The principal advantages and features of the invention have been briefly described. For a more thorough understanding of the invention, please refer to the drawing and description of the preferred embodiment which follows.

BRIEF DESCRIPTION OF THE DRAWINGS

FIG. 1 is a representational view of a pellet mill with a controller connected thereto for performing the method of the present invention;

FIG. 2 is a cross-sectional view of the pellet mill producing means taken along the plane of line 2--2 in FIG. 1 partially broken away to show the die; and

FIG. 3 is a cross-sectional view taken along the plane of line 3--3 in FIG. 1 further detailing the die and placement of a temperature sensor to sense the temperature of the die.

DETAILED DESCRIPTION OF THE PREFERRED EMBODIMENT

An automatic control for a pellet producing apparatus according to this invention is shown schematically in FIG. 1. The pellet mill includes many of the same elements as that shown in FIG. 1 of the inventor's prior U.S. Pat. No. 4,340,937, and the control is essentially the microprocessor control shown and described in the inventor's prior U.S. Pat. No. 4,463,430 except that one of the temperature sensors has been modified according to the improvement of the invention disclosed in Ser. No. 907,232 to sense (1) the temperature of the die, or (2) the pellets immediately as they emerge from the die, or (3) some average therebetween, temperature control has been added to the moisture input, and a moisture meter has been added to the cooler, all as described below.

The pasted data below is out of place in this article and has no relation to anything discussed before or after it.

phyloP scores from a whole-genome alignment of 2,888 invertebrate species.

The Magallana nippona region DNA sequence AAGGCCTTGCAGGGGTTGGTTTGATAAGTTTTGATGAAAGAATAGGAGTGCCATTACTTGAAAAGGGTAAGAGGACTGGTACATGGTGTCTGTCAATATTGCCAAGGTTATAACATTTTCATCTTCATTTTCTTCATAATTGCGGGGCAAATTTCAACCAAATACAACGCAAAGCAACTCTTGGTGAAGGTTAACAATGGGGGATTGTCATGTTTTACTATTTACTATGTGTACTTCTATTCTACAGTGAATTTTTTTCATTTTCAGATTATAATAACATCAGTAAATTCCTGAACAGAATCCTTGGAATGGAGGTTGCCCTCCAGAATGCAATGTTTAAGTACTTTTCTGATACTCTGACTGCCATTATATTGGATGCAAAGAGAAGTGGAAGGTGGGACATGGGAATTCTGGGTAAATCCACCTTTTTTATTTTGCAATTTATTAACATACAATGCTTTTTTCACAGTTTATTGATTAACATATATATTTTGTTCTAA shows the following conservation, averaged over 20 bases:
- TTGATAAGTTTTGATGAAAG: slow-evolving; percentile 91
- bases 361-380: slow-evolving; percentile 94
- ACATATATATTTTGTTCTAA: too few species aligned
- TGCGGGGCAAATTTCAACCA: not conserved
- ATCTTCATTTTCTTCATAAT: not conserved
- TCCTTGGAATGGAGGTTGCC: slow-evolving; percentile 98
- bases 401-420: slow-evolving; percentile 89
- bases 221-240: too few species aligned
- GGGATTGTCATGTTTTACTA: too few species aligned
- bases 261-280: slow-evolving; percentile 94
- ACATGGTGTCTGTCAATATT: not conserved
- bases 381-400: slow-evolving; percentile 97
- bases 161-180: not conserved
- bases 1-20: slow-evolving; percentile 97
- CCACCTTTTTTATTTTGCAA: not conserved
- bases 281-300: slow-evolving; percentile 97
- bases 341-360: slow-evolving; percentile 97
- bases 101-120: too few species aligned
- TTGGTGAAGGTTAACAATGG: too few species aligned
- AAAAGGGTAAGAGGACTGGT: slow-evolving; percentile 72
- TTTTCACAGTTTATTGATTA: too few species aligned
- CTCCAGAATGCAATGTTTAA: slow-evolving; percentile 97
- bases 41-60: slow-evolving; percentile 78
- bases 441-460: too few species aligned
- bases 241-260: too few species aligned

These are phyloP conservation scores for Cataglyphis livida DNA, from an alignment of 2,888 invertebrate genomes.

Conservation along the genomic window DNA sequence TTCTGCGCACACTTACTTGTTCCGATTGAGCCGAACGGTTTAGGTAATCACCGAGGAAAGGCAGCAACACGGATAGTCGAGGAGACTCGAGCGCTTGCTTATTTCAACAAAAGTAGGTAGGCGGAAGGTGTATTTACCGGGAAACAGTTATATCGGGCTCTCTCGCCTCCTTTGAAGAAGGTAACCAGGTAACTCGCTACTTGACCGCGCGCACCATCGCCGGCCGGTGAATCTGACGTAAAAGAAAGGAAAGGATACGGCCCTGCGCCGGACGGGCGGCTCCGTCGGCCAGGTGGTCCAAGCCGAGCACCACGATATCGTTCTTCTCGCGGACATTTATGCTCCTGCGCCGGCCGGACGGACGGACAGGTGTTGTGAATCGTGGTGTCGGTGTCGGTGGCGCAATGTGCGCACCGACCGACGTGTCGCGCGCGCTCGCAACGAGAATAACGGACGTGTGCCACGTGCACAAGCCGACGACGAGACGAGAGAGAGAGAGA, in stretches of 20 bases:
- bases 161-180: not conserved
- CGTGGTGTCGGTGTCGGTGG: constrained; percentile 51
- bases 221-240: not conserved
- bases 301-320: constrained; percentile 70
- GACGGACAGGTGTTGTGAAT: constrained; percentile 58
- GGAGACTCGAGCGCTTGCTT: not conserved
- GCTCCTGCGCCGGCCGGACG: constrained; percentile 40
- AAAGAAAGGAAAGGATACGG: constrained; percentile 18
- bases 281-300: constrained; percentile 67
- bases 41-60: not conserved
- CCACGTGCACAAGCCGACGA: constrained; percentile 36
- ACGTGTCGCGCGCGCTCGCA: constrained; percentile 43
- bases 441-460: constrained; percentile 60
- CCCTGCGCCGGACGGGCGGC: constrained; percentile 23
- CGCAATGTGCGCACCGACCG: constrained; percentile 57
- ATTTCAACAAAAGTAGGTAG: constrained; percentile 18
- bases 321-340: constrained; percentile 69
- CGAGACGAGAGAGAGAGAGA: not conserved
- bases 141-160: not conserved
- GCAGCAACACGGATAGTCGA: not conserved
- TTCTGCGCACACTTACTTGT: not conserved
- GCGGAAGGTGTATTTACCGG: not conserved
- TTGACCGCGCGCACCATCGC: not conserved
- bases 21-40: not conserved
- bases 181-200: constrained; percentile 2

In FIG. 1, there is shown a bin 10 for holding a supply of material from which pellets are to be made. In the case of the feed pellets, the material is preferably in milled form and is composed from any of a great variety of animal feed formulations including the numerous ones most commonly used in the art. The milled material is fed by means of an appropriate feed screw 11, auger, gravimetric feeder, or the like, into a conditioner 12. The feed screw 11 is operated, or made to rotate, by means of a variable speed screw motor 18. The conditioner includes rotating paddles or the like to agitate and add turbulence to the material as the material moves therethrough. A motor 20 operates the agitator.

From the conditioner, the material is fed down a chute 24 and into a pellet mill or pellet producing means 25. The pellet mill 25 might, for example, be of the die type and comprise a rotating cylindrical die 200 (FIGS. 2 and 3) with radial holes therein and rollers mounted within the die. The material is fed into the cylinder and by interaction of the die 200 and rollers contained therein (not shown) is forced through the holes in the die 200 and severed by knife 300 to form pellets. The pellet mill is operated by a relatively high horsepower electric motor 27. After severing, the pellets fall through an opening 28 at the bottom of the mill.